The telescopes at Hyde Observatory are housed on a large observing deck with a motor-driven roll-off roof that protects the instruments when they are not in use and allows indoor equipment maintenance free from weather concerns. There are three main telescopes in use at the observatory.
The Celestron C14
Our largest telescope is the C14, a 14 inch aperture f/11 Schmidt-Cassegrain telescope produced by Celestron. The telescope was purchased in 2017. It is mounted on a Mathis Instruments MI-500 fork mount.
The instrument is ideal for high-power views of the moon and planets, as well as for viewing double stars and many faint deep-sky objects like star clusters, planetary nebulae, and even a few galaxies.
The Celestron Nexstar 11″
Our second-largest instrument is the 11 inch aperture f/10 NexStar GPS-XLT Schmidt-Cassegrain telescope made by Celestron. It is a “Go-to” instrument which, with only a few button pushes, will automatically slew to and track a large number of objects from its internal database. Its fine optics and ability to quickly locate and show faint or difficult objects in the light pollution of Lincoln make it a favorite with both the public and with our telescope operators. The telescope can also be remotely controlled via a computer, and is also used for live TV feeds to the main lecture hall as well as to a monitor on the observing deck. The instrument is also fixed to a Pier-Tech variable height pier which allows people of nearly all heights to view through the telescope comfortably.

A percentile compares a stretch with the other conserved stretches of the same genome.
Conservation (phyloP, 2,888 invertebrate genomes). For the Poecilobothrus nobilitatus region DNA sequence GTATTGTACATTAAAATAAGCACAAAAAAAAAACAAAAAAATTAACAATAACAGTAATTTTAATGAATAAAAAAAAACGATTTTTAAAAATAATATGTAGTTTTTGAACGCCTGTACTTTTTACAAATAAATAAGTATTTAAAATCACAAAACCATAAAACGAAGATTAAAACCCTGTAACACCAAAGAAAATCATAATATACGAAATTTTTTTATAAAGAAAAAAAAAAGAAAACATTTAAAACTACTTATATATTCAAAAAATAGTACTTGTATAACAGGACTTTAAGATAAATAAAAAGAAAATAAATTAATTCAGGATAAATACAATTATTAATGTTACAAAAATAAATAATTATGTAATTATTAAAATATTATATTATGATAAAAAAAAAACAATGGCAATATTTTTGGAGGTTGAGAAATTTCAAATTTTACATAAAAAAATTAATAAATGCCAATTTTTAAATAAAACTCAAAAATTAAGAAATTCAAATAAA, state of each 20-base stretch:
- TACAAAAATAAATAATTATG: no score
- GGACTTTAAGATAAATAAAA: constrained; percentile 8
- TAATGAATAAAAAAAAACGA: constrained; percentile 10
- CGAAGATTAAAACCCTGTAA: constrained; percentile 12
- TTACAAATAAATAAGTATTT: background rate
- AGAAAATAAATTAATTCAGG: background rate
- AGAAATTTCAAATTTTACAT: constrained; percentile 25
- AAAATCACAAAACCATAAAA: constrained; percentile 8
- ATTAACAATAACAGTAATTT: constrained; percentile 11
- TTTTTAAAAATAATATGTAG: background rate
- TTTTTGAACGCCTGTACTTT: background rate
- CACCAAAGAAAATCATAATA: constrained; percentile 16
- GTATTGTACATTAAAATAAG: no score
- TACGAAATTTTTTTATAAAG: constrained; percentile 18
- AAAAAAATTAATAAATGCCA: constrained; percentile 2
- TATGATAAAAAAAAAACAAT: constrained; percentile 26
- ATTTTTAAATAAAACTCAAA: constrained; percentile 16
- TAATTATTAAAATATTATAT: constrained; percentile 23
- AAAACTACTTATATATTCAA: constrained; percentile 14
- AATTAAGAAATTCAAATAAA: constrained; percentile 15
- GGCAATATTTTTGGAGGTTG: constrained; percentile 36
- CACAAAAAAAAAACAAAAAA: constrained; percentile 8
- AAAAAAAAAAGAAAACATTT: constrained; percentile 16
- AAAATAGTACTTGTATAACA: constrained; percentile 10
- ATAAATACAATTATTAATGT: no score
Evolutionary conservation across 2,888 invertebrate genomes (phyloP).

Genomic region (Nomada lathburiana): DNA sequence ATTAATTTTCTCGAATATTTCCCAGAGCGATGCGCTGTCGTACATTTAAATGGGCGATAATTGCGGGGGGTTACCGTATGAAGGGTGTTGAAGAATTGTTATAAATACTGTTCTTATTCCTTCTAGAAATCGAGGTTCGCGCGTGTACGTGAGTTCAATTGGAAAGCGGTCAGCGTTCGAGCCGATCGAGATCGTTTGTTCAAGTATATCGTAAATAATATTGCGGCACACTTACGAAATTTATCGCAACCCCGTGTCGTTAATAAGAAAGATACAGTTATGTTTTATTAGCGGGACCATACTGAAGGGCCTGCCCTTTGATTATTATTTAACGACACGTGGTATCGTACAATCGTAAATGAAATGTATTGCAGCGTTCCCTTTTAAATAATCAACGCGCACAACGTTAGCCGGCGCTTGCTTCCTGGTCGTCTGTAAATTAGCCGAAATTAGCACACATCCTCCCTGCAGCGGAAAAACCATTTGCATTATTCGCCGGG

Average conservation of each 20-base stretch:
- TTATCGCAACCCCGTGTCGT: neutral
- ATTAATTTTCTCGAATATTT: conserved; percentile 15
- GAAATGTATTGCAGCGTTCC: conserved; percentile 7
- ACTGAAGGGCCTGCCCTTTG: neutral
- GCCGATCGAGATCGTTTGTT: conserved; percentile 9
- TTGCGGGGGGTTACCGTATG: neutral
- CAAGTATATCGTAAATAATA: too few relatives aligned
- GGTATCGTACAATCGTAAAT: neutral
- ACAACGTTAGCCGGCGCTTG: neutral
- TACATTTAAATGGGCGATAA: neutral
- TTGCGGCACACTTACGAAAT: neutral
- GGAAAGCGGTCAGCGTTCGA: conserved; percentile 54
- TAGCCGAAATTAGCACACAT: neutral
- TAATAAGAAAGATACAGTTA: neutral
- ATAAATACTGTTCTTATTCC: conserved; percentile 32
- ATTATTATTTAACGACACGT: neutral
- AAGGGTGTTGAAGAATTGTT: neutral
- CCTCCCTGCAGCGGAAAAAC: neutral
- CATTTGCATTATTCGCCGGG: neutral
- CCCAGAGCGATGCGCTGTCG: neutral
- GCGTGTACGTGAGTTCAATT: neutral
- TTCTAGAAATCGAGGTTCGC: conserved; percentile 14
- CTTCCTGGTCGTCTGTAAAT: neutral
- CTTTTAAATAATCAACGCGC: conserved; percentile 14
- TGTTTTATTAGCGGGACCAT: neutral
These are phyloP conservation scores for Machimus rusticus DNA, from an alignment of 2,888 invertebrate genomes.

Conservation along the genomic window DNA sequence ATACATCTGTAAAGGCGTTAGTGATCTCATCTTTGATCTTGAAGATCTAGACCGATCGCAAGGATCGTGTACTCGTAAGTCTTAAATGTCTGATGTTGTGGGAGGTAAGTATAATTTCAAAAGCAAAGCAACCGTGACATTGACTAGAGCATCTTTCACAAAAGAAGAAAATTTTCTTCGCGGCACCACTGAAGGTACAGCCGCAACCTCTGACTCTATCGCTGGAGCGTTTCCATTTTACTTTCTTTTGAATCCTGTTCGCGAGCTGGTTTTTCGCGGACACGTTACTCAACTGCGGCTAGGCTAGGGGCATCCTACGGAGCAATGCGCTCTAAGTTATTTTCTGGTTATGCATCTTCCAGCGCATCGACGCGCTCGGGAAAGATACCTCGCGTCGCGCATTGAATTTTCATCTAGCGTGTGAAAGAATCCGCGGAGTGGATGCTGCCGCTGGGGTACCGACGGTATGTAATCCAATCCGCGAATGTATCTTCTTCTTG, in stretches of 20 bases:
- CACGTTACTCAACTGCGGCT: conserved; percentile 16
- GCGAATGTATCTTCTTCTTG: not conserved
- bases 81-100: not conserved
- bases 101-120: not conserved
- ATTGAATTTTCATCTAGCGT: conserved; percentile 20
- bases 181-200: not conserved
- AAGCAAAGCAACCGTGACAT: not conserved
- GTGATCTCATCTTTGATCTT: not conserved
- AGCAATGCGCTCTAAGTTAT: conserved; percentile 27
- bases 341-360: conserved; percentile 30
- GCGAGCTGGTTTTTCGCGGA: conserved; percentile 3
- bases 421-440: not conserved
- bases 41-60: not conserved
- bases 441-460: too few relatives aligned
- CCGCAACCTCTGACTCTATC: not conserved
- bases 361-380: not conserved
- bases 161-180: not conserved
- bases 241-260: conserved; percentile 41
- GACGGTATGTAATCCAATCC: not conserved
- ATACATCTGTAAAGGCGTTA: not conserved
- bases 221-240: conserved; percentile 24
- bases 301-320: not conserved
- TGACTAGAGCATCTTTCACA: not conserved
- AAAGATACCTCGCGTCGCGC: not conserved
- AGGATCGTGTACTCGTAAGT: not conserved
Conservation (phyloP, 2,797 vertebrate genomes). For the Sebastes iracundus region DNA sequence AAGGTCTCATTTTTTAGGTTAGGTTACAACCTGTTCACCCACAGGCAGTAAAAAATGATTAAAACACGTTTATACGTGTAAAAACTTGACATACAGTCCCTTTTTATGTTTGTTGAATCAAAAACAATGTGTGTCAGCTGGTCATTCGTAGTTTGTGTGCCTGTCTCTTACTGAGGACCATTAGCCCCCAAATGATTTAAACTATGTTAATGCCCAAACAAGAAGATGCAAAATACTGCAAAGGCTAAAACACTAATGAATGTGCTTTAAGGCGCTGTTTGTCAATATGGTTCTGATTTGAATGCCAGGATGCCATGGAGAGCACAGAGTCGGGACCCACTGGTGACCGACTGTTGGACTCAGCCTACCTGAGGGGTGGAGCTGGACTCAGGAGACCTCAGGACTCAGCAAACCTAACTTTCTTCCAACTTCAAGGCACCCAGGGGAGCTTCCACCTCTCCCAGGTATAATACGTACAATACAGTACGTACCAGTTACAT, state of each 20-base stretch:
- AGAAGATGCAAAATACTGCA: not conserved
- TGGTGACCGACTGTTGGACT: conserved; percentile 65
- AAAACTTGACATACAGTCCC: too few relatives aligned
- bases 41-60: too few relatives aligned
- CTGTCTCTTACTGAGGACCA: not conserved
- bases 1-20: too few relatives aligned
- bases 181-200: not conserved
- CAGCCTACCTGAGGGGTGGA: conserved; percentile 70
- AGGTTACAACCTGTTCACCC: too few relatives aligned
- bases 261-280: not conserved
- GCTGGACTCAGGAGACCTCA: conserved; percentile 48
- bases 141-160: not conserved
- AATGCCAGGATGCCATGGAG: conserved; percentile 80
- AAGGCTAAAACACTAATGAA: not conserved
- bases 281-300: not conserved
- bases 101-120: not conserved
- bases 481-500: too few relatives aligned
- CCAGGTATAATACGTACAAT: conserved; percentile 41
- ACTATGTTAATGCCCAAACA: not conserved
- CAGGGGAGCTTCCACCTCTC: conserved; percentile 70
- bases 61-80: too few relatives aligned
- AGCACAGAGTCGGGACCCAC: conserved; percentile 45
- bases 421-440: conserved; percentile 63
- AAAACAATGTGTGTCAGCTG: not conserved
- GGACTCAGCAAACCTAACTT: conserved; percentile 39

The Celestron CPC 9.25″
Our 9.25 inch aperture f/10 Schmidt-Cassegrain telescope is also made by Celestron. It is a “Go-to” instrument which, with only a few button pushes, will automatically slew to and track a large number of objects from its internal database. Like the 11″ the instrument is also fixed to a Pier-Tech variable height pier which allows people of nearly all heights to view through the telescope comfortably.
The Solar Scope
Hyde’s Solar Telescope is a safe and unique three inch rear-projection refractor solar telescope designed and built by members of the Prairie Astronomy Club and funded via a donation from the Junior League of Lincoln. The fully-enclosed optical system and Lexan-protected rear projection screen allow several people to view the surface of the sun at the same time, both safely and effectively. The solar telescope is used mainly for daytime school groups or for major events like solar eclipses and transits. It has been used off of the observatory grounds for special events, but usually remains on the observing deck most of the time.